The 21st-century American association faces a host of serious engagement challenges. Membership at many organisations has stagnated or decreased as professionals seek elsewhere products, services and experiences. Increasing competition from related nonprofits and corporations siphons off dollars that normally would have flowed to the association. Members look for personalised, high-touch relationships that associations aren’t well-equipped to deliver, and the variety of platforms that members use has only increased.
In short, the familiar association business model—membership dollars topped off with nondues revenue from education, networking, and publications—is becoming obsolete.
And yet, there is little research in the association community about the structure of an effective new engagement model for US American members and non-member customers. For example:
- How strong are US member relationships in different segments, and how well do they compare to non-US members?
- How do exposure and usage of actual products and services correlate with the quality of the relationship?
- How do member relationships evolve in the membership life-cycle?
- How can real membership advocates be identified?
- What are relevant drivers that most impact engagement?
- Which qualities and motives for membership need to be considered in order to implement more targeted activation and communication strategies?
The launch of the American Engagement Index report
The American Engagement Index is designed to answer those questions. In 2017, MCI partnered with FairControl and recently launched the American Engagement Index to measure the performance, relationship strength and outcome of engagement tactics as seen through the eyes of association members and non-member customers in the USA.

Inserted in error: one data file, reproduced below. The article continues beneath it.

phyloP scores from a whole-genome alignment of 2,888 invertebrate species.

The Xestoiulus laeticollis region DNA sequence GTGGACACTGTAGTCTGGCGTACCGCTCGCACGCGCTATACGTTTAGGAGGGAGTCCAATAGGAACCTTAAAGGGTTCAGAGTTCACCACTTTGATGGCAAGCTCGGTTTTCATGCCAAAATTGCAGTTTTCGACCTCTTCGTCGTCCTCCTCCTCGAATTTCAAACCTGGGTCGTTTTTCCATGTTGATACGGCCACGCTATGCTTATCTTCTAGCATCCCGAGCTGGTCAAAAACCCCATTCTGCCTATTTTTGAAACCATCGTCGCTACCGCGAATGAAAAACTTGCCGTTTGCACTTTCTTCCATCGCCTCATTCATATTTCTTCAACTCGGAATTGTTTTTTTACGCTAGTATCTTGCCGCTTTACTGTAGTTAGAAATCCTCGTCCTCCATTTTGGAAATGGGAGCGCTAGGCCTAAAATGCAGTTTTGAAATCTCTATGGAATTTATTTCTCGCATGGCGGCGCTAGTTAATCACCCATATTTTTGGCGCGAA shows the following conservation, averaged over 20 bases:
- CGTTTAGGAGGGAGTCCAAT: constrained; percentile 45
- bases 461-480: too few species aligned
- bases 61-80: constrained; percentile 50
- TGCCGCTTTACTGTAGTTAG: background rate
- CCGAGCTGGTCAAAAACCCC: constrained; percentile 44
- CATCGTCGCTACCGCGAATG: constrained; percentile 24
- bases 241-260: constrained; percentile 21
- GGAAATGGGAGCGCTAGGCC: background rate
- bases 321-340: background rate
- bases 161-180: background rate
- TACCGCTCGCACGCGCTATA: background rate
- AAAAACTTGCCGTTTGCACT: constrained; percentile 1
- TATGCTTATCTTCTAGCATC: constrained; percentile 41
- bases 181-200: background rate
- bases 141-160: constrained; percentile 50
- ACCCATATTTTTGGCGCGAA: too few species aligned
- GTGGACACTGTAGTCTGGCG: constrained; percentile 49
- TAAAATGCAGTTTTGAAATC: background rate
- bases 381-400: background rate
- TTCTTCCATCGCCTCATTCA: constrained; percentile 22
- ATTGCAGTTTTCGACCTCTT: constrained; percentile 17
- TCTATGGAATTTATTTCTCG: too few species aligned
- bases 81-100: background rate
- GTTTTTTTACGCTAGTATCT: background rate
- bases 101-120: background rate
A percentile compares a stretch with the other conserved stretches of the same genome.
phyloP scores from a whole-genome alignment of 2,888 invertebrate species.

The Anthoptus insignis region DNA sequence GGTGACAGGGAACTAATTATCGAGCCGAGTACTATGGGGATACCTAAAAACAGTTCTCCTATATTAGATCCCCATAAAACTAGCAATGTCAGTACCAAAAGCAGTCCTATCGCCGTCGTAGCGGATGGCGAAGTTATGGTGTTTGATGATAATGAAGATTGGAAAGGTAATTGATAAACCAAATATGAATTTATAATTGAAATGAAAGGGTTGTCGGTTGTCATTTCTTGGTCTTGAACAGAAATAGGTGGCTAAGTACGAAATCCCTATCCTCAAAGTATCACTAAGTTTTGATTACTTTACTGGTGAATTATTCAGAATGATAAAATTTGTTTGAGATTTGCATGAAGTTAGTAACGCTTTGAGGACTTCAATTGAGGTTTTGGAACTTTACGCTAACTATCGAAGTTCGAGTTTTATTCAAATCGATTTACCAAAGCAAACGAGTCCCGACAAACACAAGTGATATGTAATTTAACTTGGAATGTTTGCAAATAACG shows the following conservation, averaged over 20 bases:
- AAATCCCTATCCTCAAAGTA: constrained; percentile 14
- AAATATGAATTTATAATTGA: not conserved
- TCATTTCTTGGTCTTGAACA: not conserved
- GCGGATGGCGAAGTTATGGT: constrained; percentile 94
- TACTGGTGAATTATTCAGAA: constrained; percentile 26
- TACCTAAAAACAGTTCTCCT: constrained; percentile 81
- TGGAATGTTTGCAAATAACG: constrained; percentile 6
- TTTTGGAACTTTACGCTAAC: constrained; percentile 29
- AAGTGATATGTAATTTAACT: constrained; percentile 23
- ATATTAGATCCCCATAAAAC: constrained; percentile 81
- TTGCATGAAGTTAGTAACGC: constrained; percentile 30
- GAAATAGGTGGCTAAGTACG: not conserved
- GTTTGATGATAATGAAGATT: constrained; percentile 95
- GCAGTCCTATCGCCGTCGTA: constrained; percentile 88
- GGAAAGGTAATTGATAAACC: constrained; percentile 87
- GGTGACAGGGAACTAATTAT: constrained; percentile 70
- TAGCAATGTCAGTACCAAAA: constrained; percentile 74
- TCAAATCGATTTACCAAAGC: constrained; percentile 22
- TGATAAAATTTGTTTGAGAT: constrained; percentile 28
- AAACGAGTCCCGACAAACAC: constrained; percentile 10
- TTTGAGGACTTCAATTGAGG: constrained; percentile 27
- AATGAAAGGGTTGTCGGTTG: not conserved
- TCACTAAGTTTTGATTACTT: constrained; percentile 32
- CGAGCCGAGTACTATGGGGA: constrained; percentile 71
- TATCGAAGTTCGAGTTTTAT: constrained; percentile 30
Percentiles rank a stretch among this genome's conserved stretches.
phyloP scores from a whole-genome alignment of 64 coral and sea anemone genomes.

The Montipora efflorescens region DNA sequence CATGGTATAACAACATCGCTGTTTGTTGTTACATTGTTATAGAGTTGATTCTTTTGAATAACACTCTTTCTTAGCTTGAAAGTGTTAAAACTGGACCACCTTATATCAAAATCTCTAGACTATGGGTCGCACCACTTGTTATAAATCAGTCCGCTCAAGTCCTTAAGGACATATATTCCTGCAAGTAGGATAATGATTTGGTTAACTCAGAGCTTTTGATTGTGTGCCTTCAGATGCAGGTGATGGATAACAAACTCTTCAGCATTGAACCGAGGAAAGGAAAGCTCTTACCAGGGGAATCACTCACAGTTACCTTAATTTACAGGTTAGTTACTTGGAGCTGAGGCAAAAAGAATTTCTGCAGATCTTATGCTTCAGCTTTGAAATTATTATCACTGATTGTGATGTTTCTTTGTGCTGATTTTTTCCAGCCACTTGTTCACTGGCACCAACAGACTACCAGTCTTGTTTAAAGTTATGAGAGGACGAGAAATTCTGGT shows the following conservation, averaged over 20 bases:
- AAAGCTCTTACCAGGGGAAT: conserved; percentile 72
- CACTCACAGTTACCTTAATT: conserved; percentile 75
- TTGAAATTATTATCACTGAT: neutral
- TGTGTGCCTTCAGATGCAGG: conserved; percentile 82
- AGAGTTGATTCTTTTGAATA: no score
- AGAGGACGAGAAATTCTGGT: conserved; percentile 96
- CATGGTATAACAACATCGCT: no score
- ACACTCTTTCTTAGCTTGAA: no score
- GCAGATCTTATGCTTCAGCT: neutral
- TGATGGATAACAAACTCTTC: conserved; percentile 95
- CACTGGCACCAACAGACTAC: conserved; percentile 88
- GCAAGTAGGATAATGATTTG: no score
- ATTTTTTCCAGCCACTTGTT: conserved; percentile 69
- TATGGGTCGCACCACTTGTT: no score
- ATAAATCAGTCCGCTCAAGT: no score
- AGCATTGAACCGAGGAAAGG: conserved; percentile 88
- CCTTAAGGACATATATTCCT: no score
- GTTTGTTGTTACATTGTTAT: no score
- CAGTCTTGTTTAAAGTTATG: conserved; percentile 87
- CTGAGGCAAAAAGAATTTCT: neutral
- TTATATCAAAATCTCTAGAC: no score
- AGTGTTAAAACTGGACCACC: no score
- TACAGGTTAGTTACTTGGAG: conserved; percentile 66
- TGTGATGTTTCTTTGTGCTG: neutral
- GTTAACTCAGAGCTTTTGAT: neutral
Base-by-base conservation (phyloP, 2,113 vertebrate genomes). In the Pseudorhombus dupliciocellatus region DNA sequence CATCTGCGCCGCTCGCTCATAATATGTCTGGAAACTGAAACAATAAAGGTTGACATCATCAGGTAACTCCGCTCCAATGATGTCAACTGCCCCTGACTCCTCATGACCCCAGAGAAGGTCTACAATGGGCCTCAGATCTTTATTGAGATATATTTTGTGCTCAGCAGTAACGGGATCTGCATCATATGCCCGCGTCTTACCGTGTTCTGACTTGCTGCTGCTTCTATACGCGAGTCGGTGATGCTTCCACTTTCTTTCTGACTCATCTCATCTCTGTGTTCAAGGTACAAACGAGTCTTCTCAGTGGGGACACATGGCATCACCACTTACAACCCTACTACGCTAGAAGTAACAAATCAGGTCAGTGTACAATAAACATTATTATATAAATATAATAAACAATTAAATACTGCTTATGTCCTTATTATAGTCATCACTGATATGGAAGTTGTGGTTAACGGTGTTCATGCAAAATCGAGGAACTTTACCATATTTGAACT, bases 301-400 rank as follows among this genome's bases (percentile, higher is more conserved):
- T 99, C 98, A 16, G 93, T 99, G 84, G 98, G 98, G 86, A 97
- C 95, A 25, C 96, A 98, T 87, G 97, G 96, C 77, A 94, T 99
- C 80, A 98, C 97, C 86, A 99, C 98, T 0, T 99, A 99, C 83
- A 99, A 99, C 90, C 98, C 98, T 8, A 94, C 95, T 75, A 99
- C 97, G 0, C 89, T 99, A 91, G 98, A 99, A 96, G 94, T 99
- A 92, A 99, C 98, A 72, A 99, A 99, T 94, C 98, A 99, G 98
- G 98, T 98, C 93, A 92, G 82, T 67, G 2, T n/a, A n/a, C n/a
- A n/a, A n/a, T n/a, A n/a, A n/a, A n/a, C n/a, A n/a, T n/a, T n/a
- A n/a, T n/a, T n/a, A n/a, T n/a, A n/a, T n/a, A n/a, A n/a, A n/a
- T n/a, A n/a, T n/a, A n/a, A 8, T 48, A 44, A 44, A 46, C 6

More than 87,000 members and customers of ten US associations were invited to share how they rated their association’s overall performance, its benefit and value, and preference for it over other comparable providers.
The Index gives participating associations deep insight into how members and non-member customers rate association performance, assess their relative relationship strength, identify critical value drivers that most impact relationships, view contrasting similarities or differences in member experience, and prefer different relevant product/services that can improve retention or increase loyalty.
The overall AEI engagement score across all associations averaged 75 (AEI scoring ranges from a high of 150 to a low of -50), signalling a borderline weak engagement. Such a score reveals two significant considerations:
- Something important is missing in the American member and customer experience (and similarly in other mature markets such as Europe)
- Experience and relationship quality is much better in emerging and developing markets.
For more information contact Peter Turner, MCI’s Senior Advisor, Global Development Strategy at email@example.com, or listen to the webinar ‘Getting More ROI from Engagement through Stronger Relationsips’. Participating associations IEEE and ASIS International share insights about the AEI and the thinking it has inspired them.